Tar spot, a relatively new foliar disease in corn in Iowa and the Midwest, made its appearance again in 2019. In 2018, tar spot was observed in 12 counties in eastern Iowa. This year, it has been observed in 59 counties, mainly in northeast, east-central and central Iowa. It has been observed as far west as Crawford and Shelby counties.
This disease first made its appearance in the U.S. in 2015. With it being a relatively new disease, there is much to learn.
What we know
Tar spot is a fungal disease caused by the fungal pathogen Phyllachora maydis. Prior to being found in the U.S., this disease was only found in Latin America. So far in the U.S., this disease has been confirmed in Florida, Illinois, Indiana, Iowa, Ohio, Michigan, Wisconsin and most recently in Minnesota.
Understanding the disease triangle for tar spot provides insight into what we are seeing in the field. Plant pathologists use the disease triangle to help understand what it takes to see a disease show up. In order to have a disease infesting a crop, we need to have a susceptible host, the pathogen and a favorable environment.
A susceptible host is not considered a limiting factor for tar spot. No current hybrid is resistant to the disease. In addition, corn is susceptible for infection at any development stage. Tar spot has been observed on corn in the U.S. as early as the third leaf (V3) growth stage. In Iowa, it has been observed later in the growing season during mid- to late grain fill (R3 to R6 growth stages).
Plant pathologists believe that the pathogen overwinters in corn residue. When favorable conditions are observed, spores are produced, and those spores can be dispersed either via rain splash or wind.
A favorable environment will likely drive disease development each year once the pathogen becomes established in an area. Cooler (60 degrees to 70degrees F) and wet conditions (free moisture on leaves and relative humidity over 75%) favor infection and tar spot development. We didn’t see these favorable conditions until later in the season. Signs of tar spot take about two to three weeks to develop.
Potential impact of disease
The impact tar spot has on yield is relative to its onset (when it shows
- up) and the growth stage of the corn. The earlier it shows up in the growing season, the greater the risk for yield loss compared to it arriving later in the growing season.
In Iowa, this disease has generally come in late in the growing season. However, other states have seen it come in earlier during the grain-fill period of the growing season. Preliminary data from Illinois, Indiana, Michigan and Wisconsin show that hybrids vary in their susceptibility to tar spot. Also, preliminary data from those states show tar spot may cause a loss per acre of 0.32 to 1.36 bushels for every 1% increase in tar spot severity.
What to look for
When tar spot infects corn, small round to semi-circular and irregular-shaped, raised black spots appear scattered across the corn leaves. These spots have also been observed on leaf sheaths and husks. It basically looks like tar was splattered on the plant. These spots can be observed on green and senesced leaf tissue. Occasionally, tan to brown lesions with dark borders may form around the tar spots. These are sometimes called fisheye lesions.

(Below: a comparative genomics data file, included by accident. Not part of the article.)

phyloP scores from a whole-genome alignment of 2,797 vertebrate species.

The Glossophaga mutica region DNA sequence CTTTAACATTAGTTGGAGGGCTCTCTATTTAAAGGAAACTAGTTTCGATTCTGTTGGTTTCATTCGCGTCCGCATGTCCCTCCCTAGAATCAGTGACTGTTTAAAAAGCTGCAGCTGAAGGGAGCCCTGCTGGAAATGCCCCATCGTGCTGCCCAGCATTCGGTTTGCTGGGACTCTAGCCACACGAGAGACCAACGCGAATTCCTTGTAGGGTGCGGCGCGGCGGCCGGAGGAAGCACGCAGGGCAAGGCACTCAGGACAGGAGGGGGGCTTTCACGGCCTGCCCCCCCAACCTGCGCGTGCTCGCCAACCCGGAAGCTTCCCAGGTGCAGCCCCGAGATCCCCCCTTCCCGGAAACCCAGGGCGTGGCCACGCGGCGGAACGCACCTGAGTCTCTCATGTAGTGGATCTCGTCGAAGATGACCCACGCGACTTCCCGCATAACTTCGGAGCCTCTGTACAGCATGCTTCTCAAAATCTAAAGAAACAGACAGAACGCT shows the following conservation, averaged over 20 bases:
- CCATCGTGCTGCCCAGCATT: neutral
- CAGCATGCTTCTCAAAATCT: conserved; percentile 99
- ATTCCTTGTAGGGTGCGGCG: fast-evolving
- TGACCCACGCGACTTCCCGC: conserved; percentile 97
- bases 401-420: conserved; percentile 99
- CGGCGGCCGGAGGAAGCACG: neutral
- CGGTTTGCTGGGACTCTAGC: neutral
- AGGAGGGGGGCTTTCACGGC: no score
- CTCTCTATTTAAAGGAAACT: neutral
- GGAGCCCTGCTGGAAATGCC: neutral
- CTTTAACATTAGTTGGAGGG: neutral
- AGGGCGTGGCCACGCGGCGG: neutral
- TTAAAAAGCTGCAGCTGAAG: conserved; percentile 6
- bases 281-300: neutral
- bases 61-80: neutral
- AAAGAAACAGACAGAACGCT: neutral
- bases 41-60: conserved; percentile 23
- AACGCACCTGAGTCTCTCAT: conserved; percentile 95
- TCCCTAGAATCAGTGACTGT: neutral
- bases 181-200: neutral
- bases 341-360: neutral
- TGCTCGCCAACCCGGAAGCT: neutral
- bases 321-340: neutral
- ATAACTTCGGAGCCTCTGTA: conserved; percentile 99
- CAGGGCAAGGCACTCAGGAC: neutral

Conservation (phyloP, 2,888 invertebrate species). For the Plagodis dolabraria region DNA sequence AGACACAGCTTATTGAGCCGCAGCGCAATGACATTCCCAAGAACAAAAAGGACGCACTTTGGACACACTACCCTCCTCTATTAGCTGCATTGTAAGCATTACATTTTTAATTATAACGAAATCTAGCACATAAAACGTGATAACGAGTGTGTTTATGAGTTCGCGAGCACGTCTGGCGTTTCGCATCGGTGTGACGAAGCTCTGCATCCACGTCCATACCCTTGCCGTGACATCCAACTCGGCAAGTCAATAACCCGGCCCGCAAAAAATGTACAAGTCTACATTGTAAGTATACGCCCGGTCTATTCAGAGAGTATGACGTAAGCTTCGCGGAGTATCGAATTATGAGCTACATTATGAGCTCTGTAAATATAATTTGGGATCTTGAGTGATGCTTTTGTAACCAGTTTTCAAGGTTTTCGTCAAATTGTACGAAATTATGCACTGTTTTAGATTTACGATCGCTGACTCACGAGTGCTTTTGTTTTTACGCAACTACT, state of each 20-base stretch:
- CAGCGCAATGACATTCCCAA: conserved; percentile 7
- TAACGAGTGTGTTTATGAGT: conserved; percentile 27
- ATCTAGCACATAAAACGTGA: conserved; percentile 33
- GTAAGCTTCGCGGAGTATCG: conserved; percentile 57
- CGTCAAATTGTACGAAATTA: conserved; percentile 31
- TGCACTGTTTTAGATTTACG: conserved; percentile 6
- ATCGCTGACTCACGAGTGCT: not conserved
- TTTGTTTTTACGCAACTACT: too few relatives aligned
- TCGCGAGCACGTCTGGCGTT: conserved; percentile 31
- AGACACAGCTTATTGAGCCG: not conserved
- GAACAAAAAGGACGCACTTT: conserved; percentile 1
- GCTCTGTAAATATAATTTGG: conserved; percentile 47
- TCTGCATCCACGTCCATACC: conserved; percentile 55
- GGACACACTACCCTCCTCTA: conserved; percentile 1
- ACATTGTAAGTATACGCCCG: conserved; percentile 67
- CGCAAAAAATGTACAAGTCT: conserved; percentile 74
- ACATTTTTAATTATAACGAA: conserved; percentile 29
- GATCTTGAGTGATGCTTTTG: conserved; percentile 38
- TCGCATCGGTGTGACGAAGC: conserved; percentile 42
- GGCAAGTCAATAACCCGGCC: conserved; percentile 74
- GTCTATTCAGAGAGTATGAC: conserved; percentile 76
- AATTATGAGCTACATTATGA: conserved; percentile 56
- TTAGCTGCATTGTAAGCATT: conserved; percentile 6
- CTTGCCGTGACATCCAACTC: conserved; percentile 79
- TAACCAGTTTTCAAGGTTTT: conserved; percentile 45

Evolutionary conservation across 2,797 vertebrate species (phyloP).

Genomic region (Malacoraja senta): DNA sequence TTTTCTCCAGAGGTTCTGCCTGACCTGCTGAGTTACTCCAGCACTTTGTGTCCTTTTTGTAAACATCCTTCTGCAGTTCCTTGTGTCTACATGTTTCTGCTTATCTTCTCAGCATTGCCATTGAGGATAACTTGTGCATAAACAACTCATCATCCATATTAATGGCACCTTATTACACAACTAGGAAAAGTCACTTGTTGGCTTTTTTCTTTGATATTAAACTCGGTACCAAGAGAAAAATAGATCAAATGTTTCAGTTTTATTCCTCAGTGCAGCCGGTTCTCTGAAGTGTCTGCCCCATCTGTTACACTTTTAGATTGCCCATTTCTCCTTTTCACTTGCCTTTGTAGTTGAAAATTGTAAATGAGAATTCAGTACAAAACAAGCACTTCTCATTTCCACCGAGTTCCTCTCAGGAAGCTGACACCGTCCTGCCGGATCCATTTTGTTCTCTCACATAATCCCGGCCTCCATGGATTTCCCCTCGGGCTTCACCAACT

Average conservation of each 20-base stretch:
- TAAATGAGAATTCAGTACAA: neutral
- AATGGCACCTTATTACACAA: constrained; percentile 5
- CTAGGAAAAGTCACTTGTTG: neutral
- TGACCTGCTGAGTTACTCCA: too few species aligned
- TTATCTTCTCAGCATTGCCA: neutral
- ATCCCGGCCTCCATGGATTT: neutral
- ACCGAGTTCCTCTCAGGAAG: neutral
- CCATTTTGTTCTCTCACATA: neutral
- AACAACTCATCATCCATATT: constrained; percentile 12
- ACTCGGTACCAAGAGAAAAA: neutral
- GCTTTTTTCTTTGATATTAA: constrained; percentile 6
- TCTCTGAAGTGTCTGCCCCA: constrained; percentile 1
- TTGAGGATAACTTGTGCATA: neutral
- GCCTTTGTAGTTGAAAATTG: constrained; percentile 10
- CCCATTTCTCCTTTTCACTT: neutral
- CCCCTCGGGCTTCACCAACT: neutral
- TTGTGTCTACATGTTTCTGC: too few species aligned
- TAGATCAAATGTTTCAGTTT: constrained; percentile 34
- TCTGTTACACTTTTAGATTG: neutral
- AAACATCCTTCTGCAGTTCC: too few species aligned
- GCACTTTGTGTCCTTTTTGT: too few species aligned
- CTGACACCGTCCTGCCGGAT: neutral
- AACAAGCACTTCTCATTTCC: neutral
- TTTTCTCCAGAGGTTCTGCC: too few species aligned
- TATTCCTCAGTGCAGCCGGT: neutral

BROWN LESIONS: Sometimes tan to brown lesions with dark borders may form around the tar spots, particularly later in the season.
Rusts (common and southern) will sometimes be confused as tar spot, particularly at the end of the growing season when rusts change from reddish or orange to looking darker brown or black in appearance. For this reason, rusts can be mistaken for tar spot. To tell the difference, rust spores will burst through the epidermis of the corn leaf and can easily be scraped away with a fingernail. Tar spot will not scrape off the leaf.
NOT TAR SPOT: Common and southern rust can be confused with tar spot. Rust spores on a corn leaf can be easily scraped away with your fingernail; tar spot will not scrape off the leaf.
Research is being conducted to better understand this new disease and how to best manage it. Residue management and crop rotation may help to reduce the inoculum present in the field. However, residue management may not be an option in some fields.
Hybrids do vary in their susceptibility to this disease. Noting what corn hybrids you saw tar spot in this year, and visiting with your seed dealer, can help you select hybrids that are more resistant to this disease. Since tar spot is a fungal disease, a fungicide may also help, depending upon when the disease is observed in the growing season and timing of the application. However, the data available is limited.
Damon Smith, plant pathologist at the University of Wisconsin, is working on developing and validating a tar spot prediction model called the Tar Spotter App to better predict the risk of seeing tar spot show up in a field. He is working with other university Extension and industry professionals to help validate the tool this year.
For more information, refer to the Crop Protection Network Tar Spot publication.
Vittetoe is an ISU Extension field agronomist covering southeast and south-central Iowa. Contact her at firstname.lastname@example.org.